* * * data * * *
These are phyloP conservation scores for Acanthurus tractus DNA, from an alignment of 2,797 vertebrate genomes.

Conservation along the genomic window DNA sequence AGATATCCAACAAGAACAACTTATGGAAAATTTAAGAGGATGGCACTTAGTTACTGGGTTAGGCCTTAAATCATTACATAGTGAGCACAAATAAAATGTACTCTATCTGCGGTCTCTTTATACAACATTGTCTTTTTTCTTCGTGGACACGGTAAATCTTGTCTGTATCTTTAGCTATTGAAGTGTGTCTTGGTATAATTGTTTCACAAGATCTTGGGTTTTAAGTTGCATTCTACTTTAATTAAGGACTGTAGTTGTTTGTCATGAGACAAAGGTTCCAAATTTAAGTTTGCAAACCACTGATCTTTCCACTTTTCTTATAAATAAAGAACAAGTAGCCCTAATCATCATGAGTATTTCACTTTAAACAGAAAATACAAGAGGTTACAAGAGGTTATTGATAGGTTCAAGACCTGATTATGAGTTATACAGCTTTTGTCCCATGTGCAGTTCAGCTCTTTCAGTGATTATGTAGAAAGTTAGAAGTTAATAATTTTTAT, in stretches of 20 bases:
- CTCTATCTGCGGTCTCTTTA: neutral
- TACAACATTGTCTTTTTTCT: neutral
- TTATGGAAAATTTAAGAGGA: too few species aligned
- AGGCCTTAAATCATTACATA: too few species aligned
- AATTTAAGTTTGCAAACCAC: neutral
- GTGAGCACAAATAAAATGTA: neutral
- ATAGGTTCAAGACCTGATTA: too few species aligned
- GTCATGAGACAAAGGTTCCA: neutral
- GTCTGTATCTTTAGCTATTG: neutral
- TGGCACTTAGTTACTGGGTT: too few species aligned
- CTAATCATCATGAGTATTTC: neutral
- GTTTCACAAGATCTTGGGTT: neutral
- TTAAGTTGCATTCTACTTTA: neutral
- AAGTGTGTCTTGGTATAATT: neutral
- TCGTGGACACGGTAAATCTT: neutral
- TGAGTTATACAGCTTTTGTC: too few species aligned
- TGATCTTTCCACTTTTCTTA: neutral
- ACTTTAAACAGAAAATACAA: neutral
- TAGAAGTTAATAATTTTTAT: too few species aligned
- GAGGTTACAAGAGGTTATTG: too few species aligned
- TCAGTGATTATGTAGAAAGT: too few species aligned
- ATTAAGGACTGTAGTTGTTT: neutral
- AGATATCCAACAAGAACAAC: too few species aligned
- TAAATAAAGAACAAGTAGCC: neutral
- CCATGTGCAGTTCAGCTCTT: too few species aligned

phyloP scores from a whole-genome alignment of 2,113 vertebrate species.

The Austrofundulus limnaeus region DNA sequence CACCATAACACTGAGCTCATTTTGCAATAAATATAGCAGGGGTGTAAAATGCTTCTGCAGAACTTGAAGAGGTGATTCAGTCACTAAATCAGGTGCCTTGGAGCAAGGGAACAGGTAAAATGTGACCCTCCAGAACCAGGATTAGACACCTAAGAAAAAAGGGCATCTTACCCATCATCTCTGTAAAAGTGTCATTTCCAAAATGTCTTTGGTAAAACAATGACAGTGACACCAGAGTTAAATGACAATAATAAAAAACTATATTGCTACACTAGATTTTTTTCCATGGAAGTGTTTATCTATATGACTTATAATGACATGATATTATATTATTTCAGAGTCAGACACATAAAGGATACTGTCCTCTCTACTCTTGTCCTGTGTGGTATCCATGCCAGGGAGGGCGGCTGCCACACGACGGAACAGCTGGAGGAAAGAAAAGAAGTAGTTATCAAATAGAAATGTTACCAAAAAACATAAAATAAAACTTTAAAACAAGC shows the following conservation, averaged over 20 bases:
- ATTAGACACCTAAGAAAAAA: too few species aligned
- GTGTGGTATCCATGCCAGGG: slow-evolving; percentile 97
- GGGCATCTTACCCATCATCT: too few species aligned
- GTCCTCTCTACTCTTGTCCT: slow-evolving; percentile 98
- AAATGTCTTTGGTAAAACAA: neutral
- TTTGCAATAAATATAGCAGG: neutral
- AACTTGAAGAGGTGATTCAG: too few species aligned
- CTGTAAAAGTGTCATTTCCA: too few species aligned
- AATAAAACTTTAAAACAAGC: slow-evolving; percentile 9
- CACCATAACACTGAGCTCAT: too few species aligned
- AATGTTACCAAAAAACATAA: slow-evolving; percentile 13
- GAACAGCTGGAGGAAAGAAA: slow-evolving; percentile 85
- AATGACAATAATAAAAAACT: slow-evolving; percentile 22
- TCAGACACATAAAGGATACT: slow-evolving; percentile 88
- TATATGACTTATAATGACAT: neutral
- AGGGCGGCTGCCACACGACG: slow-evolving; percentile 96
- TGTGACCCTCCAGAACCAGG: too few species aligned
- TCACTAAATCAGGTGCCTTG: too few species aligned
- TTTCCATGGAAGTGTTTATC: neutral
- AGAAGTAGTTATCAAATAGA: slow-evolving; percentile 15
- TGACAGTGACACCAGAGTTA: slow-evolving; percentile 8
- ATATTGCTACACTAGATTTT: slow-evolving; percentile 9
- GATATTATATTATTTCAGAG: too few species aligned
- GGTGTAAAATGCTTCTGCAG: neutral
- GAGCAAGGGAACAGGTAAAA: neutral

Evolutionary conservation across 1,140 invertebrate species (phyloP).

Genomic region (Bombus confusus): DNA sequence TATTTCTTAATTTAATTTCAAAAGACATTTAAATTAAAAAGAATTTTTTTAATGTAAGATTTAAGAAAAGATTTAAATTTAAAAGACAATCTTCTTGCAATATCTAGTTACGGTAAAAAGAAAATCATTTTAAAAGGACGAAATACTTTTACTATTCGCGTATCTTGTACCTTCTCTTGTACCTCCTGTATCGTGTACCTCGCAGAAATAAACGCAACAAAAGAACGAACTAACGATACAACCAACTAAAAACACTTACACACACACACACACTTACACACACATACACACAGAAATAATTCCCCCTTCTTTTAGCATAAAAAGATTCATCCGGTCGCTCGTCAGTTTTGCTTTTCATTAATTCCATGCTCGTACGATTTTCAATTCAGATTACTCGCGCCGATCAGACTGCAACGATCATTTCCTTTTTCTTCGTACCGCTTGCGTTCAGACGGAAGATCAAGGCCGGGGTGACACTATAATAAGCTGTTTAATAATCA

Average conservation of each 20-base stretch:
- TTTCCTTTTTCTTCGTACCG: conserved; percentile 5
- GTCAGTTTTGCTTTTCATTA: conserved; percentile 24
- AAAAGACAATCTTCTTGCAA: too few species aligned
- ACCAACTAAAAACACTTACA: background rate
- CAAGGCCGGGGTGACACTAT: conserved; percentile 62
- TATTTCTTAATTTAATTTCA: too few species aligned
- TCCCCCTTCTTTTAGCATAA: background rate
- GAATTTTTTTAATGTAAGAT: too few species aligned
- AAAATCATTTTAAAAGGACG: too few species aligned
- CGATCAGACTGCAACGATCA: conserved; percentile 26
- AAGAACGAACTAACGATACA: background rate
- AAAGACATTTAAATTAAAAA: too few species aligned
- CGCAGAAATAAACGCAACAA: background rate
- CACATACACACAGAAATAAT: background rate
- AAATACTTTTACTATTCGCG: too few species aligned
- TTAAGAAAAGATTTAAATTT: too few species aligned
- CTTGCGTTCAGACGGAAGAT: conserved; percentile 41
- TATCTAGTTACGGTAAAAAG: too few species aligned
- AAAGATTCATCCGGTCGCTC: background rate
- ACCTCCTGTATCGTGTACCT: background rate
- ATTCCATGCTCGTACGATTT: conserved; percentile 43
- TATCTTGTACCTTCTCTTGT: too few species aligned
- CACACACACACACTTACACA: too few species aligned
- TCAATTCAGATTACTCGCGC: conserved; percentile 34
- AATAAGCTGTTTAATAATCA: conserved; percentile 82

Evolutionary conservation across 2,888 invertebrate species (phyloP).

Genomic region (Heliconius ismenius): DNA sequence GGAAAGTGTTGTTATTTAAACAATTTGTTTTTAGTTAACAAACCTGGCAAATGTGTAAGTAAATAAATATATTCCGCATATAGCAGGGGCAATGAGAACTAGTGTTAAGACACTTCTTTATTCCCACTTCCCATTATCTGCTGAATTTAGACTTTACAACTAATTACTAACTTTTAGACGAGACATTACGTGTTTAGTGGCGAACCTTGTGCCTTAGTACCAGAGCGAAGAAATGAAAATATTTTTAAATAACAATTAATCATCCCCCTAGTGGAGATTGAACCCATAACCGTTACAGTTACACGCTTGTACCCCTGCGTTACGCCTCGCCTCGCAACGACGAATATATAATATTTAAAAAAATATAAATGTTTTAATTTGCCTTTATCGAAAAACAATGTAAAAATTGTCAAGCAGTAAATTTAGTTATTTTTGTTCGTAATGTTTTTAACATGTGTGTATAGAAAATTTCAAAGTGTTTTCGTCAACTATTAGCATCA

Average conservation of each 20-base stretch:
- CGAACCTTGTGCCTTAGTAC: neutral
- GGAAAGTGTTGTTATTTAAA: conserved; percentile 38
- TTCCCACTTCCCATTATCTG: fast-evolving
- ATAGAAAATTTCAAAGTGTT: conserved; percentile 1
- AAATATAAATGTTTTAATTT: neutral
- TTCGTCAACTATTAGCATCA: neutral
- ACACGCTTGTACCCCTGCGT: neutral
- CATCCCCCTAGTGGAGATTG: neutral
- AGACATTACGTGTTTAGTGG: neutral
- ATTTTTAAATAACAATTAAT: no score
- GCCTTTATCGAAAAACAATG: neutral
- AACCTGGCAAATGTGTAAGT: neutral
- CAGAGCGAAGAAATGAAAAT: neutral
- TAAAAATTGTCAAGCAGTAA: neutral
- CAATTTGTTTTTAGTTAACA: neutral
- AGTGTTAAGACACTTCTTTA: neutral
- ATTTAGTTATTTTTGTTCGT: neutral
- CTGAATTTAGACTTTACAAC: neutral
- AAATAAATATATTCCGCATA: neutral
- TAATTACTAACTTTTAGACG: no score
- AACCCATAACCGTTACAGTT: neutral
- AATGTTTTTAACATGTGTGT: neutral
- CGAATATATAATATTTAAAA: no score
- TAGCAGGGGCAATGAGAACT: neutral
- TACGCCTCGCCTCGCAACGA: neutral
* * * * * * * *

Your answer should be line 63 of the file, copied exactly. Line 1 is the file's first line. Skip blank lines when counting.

- TATTTCTTAATTTAATTTCA: too few species aligned